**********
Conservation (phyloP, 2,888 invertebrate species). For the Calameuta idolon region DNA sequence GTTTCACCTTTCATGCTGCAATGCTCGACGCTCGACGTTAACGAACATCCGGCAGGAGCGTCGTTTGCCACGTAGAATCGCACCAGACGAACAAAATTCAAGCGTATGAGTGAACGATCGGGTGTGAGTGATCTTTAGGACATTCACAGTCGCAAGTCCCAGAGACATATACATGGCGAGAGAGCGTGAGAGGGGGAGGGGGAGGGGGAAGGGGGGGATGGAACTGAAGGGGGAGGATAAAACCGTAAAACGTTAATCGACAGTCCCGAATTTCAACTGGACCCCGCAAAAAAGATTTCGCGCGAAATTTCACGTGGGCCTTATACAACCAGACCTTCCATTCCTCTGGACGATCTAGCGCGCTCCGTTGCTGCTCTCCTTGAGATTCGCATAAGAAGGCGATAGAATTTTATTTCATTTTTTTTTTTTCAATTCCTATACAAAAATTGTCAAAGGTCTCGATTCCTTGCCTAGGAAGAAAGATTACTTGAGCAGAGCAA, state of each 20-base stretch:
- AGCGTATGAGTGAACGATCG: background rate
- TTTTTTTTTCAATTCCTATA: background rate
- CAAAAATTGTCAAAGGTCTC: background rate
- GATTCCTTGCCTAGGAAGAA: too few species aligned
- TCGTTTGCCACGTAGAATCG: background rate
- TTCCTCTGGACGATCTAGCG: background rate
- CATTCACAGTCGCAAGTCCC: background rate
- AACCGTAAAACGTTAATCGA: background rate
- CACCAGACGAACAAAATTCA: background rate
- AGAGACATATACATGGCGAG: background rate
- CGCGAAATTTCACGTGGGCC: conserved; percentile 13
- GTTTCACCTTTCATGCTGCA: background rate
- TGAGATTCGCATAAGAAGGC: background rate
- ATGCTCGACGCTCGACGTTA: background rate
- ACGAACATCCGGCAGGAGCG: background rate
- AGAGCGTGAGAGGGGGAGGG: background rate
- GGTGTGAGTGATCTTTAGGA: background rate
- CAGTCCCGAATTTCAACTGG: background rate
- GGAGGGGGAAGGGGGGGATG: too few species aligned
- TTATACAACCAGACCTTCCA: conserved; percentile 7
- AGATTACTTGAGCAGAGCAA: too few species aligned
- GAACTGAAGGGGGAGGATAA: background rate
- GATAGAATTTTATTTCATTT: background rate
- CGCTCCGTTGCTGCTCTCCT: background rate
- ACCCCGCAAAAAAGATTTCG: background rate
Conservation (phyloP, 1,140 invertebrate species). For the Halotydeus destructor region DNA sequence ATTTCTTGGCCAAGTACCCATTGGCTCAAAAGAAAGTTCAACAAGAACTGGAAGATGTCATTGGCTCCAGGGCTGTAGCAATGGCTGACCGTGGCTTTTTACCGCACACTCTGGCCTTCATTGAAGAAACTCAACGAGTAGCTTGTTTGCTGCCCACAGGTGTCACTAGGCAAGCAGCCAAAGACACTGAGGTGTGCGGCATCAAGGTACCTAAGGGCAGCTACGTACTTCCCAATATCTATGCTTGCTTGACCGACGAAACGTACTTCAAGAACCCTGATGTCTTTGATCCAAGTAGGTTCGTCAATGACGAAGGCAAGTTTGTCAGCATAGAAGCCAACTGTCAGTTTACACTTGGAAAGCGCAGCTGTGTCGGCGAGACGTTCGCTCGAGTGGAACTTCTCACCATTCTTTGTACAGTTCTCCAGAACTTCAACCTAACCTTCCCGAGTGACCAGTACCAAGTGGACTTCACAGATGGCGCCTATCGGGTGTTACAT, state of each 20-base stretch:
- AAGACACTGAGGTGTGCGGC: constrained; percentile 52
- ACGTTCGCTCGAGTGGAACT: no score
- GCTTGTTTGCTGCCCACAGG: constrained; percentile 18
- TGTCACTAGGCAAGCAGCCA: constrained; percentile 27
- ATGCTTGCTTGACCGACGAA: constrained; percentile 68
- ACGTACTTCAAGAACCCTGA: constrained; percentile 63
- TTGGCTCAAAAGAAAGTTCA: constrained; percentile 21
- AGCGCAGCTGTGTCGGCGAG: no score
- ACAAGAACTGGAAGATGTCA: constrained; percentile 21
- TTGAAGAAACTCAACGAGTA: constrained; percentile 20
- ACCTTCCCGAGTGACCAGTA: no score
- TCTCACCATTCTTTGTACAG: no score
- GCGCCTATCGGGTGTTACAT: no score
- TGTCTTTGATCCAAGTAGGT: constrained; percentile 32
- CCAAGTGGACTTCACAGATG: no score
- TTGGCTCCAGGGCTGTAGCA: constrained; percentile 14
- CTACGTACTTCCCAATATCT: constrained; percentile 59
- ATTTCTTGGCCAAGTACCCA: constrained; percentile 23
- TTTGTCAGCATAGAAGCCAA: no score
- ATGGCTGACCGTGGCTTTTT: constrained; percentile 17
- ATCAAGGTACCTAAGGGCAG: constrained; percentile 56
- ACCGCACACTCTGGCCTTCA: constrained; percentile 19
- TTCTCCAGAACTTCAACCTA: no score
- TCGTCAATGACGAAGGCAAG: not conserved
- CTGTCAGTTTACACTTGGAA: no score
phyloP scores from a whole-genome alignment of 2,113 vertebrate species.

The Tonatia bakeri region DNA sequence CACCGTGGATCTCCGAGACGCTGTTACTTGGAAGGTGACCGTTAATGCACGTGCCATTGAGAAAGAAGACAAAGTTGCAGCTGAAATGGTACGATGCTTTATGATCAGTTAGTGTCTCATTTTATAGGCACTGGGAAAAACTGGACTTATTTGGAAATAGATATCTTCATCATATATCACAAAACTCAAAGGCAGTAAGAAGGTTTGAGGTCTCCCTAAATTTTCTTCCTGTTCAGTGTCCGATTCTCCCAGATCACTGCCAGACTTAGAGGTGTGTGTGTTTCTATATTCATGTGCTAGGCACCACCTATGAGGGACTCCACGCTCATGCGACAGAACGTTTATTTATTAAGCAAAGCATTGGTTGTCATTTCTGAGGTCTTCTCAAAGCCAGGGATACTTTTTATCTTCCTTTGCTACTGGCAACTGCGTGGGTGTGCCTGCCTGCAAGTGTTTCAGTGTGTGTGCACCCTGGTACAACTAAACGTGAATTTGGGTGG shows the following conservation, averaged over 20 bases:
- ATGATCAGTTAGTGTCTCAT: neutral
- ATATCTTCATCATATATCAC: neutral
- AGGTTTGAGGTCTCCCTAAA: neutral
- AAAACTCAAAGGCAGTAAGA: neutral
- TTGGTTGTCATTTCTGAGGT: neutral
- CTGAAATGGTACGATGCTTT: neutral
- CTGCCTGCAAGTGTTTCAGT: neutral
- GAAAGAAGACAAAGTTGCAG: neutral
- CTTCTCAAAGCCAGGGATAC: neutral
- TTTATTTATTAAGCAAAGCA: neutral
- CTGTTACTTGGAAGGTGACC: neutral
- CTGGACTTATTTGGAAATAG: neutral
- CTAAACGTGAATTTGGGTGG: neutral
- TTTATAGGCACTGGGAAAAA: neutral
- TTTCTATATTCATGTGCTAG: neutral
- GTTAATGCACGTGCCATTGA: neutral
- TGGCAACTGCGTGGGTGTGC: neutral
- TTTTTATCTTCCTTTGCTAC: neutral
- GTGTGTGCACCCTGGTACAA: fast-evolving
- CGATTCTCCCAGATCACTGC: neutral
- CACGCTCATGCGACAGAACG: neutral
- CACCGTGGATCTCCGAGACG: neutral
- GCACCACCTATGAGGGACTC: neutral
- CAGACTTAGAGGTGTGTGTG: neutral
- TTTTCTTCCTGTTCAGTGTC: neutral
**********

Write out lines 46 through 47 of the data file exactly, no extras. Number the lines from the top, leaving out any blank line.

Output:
- TTTGTCAGCATAGAAGCCAA: no score
- ATGGCTGACCGTGGCTTTTT: constrained; percentile 17